The organic food distribution system is very complex, and it tends to echo the conventional system in terms of the size and distribution of margin within value chains. There are effectively three distribution chains of increasing efficiency at work in the organic food system, culminating in three types of retail.
As in any distribution structure, every intermediary involved in the organic value chain must be able to add sufficient margin to cover its operating costs and generate enough profit to justify continued operation. The final price paid by the consumer reflects a share paid to each participant. This price must also be low enough to be attractive to consumers.
Entry into the market of large supermarket chains has had a significant impact on price, producing downward pressure on the value chain in much the same way it has occurred in the conventional chain. While this has made organics more accessible and increased the volume of sales, the return to a focus on price has decreased the value of the organic label to small farmers.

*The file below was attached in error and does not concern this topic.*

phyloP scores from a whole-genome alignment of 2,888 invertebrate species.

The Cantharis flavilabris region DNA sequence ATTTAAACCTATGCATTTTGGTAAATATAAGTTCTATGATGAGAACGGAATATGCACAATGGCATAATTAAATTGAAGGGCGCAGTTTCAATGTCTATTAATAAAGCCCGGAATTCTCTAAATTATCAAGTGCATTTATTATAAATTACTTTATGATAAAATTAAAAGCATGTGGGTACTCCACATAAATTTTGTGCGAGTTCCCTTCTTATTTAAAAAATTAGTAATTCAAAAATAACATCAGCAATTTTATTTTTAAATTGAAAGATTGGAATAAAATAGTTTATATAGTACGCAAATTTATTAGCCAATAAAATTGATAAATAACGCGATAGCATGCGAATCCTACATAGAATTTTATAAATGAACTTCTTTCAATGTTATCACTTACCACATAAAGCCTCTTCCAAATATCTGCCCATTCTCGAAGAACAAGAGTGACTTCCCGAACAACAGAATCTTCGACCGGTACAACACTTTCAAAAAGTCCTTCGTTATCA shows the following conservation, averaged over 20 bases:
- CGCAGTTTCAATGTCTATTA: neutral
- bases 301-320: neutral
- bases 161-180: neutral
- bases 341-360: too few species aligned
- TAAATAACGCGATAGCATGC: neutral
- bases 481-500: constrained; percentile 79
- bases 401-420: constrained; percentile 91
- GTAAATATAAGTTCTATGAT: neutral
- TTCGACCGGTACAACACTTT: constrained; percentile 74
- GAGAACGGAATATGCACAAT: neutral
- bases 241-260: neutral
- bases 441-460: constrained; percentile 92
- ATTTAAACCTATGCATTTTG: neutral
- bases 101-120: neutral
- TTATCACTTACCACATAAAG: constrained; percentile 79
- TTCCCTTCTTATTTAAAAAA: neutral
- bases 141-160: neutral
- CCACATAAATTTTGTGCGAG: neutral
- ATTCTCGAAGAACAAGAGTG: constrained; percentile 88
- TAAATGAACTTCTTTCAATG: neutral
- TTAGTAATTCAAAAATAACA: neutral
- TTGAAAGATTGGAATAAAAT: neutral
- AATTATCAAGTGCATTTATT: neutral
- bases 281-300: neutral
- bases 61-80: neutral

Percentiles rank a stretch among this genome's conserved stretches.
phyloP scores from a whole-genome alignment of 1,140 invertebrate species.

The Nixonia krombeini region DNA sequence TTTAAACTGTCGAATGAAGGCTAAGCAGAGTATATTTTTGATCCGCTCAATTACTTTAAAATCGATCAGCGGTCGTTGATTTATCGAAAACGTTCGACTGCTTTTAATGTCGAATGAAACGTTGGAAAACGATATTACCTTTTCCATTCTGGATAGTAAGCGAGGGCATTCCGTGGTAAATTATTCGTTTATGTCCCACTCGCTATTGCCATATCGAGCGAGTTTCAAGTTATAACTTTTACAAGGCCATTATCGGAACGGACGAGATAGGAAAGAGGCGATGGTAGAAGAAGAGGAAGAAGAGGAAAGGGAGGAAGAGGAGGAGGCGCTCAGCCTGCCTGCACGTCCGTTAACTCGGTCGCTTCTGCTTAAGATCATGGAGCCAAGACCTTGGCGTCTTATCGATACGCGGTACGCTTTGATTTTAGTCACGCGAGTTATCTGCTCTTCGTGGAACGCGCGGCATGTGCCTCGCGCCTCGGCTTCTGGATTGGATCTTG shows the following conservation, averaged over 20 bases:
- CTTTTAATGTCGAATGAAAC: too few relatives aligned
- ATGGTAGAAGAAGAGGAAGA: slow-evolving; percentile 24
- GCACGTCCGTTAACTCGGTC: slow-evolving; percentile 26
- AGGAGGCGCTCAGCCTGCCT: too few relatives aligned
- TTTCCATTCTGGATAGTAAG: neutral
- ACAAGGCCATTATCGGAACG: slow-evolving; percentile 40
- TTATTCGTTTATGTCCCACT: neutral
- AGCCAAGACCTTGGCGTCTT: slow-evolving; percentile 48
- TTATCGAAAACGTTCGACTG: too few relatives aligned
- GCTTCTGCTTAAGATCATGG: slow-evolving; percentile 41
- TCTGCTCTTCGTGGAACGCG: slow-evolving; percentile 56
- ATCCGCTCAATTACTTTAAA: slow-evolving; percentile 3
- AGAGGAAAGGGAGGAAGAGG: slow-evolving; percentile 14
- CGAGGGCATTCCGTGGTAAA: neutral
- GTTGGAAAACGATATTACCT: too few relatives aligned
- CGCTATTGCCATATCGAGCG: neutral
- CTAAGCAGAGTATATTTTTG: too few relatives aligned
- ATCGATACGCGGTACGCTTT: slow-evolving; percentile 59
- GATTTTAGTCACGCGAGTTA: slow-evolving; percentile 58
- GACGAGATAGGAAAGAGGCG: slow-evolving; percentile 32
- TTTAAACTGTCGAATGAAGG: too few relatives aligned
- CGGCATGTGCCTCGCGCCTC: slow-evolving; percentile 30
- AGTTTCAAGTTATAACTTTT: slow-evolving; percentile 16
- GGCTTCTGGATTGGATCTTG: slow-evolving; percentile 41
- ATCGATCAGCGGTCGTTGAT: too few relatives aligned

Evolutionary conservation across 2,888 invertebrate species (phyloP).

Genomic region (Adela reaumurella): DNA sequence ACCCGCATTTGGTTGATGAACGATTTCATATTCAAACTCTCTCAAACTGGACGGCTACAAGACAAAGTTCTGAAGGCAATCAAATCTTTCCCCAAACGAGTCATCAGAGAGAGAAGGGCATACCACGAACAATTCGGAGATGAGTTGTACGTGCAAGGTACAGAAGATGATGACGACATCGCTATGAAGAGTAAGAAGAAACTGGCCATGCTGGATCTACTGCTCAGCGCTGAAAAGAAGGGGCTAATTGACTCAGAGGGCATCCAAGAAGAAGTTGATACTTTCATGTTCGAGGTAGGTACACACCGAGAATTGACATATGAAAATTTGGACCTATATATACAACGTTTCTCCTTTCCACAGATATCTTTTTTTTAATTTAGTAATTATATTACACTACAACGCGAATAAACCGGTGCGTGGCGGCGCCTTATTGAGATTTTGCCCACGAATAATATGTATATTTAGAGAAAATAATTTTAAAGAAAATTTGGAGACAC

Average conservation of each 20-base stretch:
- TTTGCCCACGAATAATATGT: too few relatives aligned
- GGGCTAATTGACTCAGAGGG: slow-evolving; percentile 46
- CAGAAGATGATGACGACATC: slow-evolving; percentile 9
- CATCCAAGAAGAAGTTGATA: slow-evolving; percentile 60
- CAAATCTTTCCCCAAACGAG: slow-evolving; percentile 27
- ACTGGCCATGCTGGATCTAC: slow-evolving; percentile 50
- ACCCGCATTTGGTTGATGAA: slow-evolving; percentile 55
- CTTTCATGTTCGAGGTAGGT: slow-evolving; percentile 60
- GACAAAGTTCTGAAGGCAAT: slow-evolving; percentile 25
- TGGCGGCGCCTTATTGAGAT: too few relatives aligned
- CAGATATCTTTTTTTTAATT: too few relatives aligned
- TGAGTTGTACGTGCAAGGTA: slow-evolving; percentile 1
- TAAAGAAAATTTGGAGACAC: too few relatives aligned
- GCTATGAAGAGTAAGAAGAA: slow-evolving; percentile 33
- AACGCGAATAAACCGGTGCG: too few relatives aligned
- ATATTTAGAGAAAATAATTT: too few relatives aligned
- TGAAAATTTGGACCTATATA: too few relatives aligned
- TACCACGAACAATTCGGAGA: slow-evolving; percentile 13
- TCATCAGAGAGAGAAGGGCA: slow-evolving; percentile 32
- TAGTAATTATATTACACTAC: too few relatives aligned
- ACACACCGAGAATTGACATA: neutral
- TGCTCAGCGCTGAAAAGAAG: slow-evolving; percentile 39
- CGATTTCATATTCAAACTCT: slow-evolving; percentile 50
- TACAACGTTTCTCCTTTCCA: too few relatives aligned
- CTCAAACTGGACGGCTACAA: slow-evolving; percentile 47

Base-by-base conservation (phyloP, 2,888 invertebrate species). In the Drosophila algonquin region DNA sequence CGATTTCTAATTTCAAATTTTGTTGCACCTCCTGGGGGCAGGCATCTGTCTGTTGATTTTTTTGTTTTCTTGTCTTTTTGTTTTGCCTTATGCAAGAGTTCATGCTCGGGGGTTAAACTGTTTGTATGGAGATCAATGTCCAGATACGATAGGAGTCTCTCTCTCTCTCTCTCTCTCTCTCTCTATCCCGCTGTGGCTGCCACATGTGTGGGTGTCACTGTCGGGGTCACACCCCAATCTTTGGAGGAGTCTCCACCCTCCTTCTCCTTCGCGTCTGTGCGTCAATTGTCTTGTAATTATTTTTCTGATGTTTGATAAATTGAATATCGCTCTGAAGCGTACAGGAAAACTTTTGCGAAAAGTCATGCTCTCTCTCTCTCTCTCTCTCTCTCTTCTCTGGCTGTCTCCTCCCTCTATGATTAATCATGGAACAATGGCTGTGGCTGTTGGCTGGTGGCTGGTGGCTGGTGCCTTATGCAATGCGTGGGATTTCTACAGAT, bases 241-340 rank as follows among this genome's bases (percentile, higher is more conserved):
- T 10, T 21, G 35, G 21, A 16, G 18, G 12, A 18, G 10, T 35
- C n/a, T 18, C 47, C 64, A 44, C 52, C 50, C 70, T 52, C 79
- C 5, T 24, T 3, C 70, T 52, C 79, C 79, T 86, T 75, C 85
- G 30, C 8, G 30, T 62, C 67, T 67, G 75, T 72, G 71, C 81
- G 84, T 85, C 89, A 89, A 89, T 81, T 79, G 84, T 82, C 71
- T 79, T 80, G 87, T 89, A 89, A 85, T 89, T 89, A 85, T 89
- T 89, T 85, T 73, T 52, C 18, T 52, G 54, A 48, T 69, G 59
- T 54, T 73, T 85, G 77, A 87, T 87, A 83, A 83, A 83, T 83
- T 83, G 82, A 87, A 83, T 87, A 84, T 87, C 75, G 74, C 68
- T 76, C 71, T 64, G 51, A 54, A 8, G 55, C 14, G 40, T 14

These results are part of a preliminary report of a market structure assessment project funded by the Ontario Ministry of Agriculture, Food, and Rural Affairs.